Fishermen trials begin in Bethel, first one unresolved by day’s end

by Angela Denning-Barnes on October 29, 2012

Trials began today for 24 fishermen who allegedly fished on the Kuskokwim River with salmon nets when they were restricted this past summer. The fishermen are from different villages along the Kuskokwim River but they are all being charged with the same thing: fishing with nets greater than 6 inch mesh when it was closed to nets that size.

The trial is being heard by Magistrate Bruce Ward.

In court, much of this morning was spent deciding how the trials would proceed. The Prosecution and Defense disagreed on several points including the order of the fishermen to be tried and whether or not to allow certain witnesses to testify.

At about 10:30, the trial of the first of the 24 fishermen began, that of 48-year-old Harry David of Tuntutuliak. He was cited on June 22 near the village. His trial went all day and was not resolved. The judge plans to announce the court’s decision Tuesday morning.

The defense’s arguments hinged on a few key points: that the state did not properly notified David of the fishing restrictions and that the trooper improperly measured David’s net when he was cited.

The private law firm, the Northern Justice Project is representing all 24 fishermen pro bono. Attorney, Jim Davis Jr. told the court that the state did not distribute the fishing rules properly.

“The state has made a mess of the fishery here on the Kuskokwim in a number of different ways,” Davis said.

Davis said Fish and Game issued 22 emergency orders that they expected fishermen to follow. He said that this is a basic fairness issue.

The State’s prosecutor, Chris Carpeneti, called the first witness, Alaska Wildlife Trooper, John Cyr. He cited Harry David for fishing with a net that was over 6 inches. He said David was drift netting at the time. Davis asked the trooper how he measured the net. Cyr said he measured the net from knot to knot, which is how they do it in the field. Nets are required to be measured hanging up wet, with a 5 pound weight attached to it, which the Trooper hadn’t done. The defense asked the court to dismiss Harry David’s case because the net wasn’t measured properly by the trooper, which the Judge said the court would consider. Meanwhile, the State argued that if they measured it the other way, with a weight, David’s net would have been even larger.

The State then called two more witnesses, the Alaska Department of Fish and Game and KYUK, to try to establish that the emergency orders were distributed to the public properly. Then defense then cross examined both witnesses trying to establish that there wasn’t enough notice given to the public.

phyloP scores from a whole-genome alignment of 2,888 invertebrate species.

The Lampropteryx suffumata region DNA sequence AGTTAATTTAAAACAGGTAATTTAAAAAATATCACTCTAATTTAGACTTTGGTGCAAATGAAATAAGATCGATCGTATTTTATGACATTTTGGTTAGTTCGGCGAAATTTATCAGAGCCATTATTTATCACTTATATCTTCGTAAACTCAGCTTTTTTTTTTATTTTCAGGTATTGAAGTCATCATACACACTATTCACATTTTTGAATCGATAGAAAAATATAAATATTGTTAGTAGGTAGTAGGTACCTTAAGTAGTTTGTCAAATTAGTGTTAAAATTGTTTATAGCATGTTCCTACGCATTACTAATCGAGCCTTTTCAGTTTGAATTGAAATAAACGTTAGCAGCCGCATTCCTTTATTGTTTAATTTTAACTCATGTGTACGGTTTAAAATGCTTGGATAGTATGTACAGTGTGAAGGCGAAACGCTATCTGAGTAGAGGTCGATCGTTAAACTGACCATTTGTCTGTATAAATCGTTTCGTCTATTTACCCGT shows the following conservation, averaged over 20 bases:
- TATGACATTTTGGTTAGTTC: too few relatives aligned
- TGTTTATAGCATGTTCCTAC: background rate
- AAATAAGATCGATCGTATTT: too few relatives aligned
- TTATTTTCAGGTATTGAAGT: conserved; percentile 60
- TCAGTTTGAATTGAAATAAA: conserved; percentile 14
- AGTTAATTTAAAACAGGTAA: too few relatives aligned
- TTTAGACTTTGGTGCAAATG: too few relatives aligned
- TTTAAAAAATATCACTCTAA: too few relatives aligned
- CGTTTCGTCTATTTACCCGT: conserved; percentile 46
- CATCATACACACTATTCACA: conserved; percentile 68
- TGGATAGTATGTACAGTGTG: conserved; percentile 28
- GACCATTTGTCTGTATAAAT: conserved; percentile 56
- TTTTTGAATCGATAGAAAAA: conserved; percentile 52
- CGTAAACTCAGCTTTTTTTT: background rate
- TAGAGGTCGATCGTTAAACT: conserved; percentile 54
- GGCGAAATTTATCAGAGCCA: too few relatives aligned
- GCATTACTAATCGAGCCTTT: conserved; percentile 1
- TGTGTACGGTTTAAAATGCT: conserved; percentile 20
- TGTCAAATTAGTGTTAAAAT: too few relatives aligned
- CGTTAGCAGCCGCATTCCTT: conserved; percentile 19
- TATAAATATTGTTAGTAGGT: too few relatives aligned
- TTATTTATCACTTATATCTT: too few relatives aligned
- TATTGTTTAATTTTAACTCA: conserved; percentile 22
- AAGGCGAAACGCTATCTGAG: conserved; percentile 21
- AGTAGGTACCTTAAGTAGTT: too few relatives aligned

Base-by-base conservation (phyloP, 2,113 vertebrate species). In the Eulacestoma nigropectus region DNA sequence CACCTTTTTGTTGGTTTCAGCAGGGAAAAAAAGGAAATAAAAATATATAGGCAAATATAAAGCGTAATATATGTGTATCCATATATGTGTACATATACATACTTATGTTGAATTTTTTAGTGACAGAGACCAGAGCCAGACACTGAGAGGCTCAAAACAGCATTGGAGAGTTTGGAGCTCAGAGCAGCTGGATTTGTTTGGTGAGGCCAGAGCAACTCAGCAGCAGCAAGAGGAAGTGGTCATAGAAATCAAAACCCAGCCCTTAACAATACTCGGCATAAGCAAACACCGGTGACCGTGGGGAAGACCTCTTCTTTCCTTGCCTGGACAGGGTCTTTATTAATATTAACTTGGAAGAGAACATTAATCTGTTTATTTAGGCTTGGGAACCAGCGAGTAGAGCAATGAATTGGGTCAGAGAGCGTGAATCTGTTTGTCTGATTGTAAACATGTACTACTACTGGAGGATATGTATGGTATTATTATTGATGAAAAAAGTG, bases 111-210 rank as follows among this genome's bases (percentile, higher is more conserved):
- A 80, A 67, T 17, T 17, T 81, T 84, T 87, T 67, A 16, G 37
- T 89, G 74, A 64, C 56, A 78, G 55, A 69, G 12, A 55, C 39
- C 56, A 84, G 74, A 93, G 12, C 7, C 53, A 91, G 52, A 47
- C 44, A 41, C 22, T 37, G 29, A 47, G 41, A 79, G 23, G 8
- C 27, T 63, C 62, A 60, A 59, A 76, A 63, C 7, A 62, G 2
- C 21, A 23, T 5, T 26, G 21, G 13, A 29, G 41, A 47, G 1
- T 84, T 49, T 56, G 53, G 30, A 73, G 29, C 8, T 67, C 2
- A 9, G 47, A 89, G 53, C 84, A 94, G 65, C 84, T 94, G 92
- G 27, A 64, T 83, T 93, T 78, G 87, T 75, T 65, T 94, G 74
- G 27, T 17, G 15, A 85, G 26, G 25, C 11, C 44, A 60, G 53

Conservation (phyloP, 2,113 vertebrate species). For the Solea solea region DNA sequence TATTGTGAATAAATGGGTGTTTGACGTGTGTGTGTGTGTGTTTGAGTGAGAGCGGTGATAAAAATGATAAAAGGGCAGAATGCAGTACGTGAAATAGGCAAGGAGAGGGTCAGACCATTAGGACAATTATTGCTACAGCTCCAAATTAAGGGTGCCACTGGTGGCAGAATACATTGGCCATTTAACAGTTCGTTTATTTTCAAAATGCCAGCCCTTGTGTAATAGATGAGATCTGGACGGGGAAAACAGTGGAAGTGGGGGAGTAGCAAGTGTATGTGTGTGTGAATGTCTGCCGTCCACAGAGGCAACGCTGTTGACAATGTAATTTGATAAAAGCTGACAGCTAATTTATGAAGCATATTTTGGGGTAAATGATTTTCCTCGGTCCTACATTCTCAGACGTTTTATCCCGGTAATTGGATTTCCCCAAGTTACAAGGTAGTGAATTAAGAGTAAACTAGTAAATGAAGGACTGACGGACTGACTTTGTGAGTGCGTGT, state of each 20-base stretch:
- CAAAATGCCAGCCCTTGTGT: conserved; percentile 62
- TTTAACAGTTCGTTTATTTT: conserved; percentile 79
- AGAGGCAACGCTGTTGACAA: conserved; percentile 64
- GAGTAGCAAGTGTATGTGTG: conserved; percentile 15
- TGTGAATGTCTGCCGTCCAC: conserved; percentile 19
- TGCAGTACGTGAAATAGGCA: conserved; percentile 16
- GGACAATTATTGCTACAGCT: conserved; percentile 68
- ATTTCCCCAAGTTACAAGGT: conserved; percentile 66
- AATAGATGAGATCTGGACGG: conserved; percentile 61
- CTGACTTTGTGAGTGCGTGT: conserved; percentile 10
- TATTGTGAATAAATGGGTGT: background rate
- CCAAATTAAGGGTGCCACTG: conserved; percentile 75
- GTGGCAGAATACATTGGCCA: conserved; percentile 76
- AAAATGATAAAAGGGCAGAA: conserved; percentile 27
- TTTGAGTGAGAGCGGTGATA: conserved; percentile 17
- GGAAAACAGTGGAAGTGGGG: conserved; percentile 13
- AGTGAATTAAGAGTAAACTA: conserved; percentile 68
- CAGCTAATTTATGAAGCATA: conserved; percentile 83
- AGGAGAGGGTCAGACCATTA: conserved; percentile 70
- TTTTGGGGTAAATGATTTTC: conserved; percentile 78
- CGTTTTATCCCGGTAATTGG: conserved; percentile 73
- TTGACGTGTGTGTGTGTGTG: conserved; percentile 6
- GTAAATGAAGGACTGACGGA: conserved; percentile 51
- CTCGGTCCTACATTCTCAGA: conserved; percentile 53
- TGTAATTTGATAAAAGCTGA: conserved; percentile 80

Travis Ellison with the State Department of Fish and Game said in the case of Tuntutuliak, where Harry David is from, he and a trooper hand delivered the June 20th emergency order to the village tribal council.

Harry David was the last witness. He said that he didn’t know that his net was over 6 inches. He said he didn’t know how to measure using the knot-to-knot method. He said he never saw an order posted in the village.

In closing arguments, the prosecutor said it was about common sense.
“We have an emergency order that was violated,” said Carpeneti. “We don’t have to prove that the defendant knew about the emergency order. If that were the case, then anybody could violate an emergency or any law for that matter and come to court and say I didn’t know what the was.”

The defense closed on three main points: The net was improperly measured, the order wasn’t proper distributed, and the state’s announcements were too confusing.

The gallery of Bethel Court Room 4 was full most of the day with representatives from the Alaska Department of Fish and Game, the U.S. Fish and Wildlife Service, Alaska State Troopers, several staff from the Association of Village Council Presidents, other tribal leaders, and seniors from the Bethel Senior Center.

The judge said he would have the court’s decision in the morning and he understood that this case would set the stage for the rest.

An interpreter has been translating the court proceedings by telephone.

KYUK will be reporting on the trials as they progress. Check back for updates.

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